Mark 13:14-37 | Discussion Questions

Mark 13:14-37

Preached at SoBo on September 25, NM on October 2, 2022

HEADS UP: The discussion questions for Mark 13 are very heady because of the immense difficulty of this chapter. Do your best with this D-tool, as it is challenging to produce a simple and engaging tool for such a complicated biblical text.


  • PRAYER: Begin your time in prayer, asking the Father to pour out His Spirit upon you so that you can see the Son, Jesus Christ, more clearly.
  • OPENING DISCUSSION: What do you think about the following statement: In the essentials unity, in the non-essentials liberty, in all things charity? What does it mean? Do you agree or disagree? Why?
  • SNAPSHOT: Mark 13 contains what has famously been called the “Olivet Discourse” because, in it, Jesus and his disciples leave the temple and walk to the Mount of Olives (hence Olivet). Last week we looked at verses 1-13, and we saw the following: Jesus predicted the destruction of the temple (1-2); the disciples asked when the destruction of the temple would take place (3-4); Jesus listed a series of things the disciples would see and experience which would not be indicators of the temple’s destruction (5-13). In our text today (14-37), having told the disciples several things that are not signs of the temple’s imminent destruction, he now moves on to tell what signs would indicate that the temple is about to be destroyed (14-23). Then he predicts the coming of the Son of Man and assures the disciples that their “generation” would not pass away until these things happened (24-31). Finally, he ends the Olivet Discourse by exhorting the disciples to “stay awake” and be ready (32-37).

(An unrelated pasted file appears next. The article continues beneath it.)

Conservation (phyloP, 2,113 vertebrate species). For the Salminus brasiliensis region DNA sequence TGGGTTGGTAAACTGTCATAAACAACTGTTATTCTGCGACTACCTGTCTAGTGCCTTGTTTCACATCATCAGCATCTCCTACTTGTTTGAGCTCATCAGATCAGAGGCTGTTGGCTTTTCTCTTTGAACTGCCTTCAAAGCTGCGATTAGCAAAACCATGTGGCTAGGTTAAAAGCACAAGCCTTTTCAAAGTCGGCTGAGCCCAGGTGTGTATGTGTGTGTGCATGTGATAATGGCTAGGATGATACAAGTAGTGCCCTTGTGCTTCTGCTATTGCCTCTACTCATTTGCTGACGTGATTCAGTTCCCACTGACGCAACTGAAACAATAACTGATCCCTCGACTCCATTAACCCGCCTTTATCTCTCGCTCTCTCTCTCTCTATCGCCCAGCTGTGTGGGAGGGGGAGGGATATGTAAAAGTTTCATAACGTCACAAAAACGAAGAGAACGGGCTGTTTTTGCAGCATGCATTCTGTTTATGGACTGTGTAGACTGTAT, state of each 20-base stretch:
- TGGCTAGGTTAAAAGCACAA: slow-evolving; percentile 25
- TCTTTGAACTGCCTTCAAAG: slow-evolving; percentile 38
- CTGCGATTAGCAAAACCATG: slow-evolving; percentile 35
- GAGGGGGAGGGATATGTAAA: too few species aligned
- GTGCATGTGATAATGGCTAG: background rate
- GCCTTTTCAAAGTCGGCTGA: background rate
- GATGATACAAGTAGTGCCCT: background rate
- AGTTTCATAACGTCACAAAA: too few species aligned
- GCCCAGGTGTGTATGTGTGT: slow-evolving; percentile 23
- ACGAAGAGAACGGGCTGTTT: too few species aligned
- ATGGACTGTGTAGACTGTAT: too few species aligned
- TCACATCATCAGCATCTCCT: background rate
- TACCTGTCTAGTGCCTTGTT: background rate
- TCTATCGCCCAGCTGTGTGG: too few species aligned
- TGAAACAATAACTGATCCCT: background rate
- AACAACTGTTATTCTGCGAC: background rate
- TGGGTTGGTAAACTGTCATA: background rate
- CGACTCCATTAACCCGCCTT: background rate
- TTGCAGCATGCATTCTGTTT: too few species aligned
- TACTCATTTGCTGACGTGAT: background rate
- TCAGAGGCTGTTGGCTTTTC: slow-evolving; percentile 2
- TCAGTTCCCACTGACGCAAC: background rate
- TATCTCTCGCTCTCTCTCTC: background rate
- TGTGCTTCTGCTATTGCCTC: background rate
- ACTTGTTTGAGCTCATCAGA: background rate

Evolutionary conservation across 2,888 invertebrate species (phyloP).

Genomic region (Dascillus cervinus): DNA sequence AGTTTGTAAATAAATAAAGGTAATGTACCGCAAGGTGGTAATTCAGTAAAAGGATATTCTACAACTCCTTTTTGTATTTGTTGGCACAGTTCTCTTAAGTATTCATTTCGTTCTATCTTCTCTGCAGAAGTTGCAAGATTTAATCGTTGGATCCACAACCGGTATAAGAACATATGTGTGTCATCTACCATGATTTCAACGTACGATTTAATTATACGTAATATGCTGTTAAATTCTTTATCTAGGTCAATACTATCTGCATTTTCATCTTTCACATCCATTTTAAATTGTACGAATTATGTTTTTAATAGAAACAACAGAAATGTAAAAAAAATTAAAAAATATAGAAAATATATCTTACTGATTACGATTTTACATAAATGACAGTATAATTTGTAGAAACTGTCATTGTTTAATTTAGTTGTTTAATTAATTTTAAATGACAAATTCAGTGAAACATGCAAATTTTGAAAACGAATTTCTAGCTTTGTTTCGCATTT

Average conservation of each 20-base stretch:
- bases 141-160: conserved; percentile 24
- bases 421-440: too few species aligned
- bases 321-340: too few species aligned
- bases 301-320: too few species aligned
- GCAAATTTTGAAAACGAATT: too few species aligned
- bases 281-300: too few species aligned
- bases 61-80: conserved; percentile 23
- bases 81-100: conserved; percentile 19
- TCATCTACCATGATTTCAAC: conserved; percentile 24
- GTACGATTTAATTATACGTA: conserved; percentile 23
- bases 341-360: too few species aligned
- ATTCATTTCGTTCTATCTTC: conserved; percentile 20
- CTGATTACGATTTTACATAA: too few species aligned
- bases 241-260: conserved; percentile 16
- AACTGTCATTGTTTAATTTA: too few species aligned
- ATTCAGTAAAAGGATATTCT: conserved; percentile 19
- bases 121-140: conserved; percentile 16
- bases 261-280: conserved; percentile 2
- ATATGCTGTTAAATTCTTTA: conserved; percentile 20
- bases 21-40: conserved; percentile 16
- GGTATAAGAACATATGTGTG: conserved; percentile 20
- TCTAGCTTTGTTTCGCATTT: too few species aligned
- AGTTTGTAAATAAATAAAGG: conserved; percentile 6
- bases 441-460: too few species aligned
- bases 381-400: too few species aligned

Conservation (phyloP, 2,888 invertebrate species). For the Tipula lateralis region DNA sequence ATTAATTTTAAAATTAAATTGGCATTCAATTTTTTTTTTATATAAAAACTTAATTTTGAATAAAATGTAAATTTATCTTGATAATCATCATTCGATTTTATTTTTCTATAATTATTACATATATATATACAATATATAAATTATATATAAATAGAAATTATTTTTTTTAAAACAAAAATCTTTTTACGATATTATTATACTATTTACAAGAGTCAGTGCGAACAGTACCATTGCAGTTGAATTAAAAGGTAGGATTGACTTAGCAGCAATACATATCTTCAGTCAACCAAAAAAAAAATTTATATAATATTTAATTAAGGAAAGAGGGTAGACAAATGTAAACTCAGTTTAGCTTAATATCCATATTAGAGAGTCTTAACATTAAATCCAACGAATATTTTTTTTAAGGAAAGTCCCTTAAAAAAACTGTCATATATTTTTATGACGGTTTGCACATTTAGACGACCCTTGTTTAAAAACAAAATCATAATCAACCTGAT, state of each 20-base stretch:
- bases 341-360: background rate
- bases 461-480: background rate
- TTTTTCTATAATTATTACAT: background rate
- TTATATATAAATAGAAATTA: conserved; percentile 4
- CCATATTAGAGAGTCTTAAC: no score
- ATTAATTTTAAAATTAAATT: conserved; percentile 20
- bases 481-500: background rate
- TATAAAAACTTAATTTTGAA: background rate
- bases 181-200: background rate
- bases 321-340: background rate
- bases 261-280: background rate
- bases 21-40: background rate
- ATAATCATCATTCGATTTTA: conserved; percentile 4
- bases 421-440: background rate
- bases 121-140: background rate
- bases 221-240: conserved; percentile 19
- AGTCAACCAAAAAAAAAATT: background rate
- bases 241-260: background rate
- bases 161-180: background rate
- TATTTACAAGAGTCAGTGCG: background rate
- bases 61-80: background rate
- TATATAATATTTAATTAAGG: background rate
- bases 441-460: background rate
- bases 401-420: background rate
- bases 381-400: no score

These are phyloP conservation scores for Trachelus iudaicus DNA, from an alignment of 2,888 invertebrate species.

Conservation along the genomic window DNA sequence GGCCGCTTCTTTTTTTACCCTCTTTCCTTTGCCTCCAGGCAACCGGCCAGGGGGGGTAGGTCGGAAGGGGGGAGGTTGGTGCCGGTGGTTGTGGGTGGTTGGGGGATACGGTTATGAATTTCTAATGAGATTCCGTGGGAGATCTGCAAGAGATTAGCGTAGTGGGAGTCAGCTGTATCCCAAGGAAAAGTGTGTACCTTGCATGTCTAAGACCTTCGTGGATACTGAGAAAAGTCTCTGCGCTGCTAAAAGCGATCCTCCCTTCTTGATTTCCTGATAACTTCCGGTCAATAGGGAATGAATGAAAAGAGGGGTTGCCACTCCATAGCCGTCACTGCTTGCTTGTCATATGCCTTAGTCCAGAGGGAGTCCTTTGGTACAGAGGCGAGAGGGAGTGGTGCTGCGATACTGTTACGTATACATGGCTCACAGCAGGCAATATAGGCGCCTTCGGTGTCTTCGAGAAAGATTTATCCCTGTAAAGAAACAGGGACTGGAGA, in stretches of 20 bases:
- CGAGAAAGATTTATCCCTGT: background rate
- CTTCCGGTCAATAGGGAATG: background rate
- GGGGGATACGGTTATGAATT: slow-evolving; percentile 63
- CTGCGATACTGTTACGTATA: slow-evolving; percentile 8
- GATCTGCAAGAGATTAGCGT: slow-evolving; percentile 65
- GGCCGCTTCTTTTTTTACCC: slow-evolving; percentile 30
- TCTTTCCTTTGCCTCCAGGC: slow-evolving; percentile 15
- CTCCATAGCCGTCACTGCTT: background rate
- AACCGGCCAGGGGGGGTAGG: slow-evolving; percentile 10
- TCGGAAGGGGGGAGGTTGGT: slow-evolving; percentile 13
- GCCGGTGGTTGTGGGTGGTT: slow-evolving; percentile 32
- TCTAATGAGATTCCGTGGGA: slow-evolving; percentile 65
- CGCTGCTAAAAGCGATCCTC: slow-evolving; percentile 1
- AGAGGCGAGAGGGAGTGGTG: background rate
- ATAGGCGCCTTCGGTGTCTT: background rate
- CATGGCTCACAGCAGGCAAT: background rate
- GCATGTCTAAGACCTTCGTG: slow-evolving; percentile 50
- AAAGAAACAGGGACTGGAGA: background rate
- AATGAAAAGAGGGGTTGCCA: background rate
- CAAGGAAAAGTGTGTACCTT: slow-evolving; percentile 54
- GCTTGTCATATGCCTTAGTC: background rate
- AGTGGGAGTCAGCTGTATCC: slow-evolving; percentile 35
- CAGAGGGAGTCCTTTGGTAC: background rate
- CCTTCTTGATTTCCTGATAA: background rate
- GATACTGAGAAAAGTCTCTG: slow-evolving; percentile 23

MARK 13:14-37
14 “But when you see the abomination of desolation standing where he ought not to be (let the reader understand), then let those who are in Judea flee to the mountains. 15 Let the one who is on the housetop not go down, nor enter his house, to take anything out, 16 and let the one who is in the field not turn back to take his cloak. 17 And alas for women who are pregnant and for those who are nursing infants in those days! 18 Pray that it may not happen in winter. 19 For in those days there will be such tribulation as has not been from the beginning of the creation that God created until now, and never will be. 20 And if the Lord had not cut short the days, no human being would be saved. But for the sake of the elect, whom he chose, he shortened the days. 21 And then if anyone says to you, ‘Look, here is the Christ!’ or ‘Look, there he is!’ do not believe it. 22 For false christs and false prophets will arise and perform signs and wonders, to lead astray, if possible, the elect. 23 But be on guard; I have told you all things beforehand.

Mark 13:24   “But in those days, after that tribulation, the sun will be darkened, and the moon will not give its light, 25 and the stars will be falling from heaven, and the powers in the heavens will be shaken. 26 And then they will see the Son of Man coming in clouds with great power and glory. 27 And then he will send out the angels and gather his elect from the four winds, from the ends of the earth to the ends of heaven.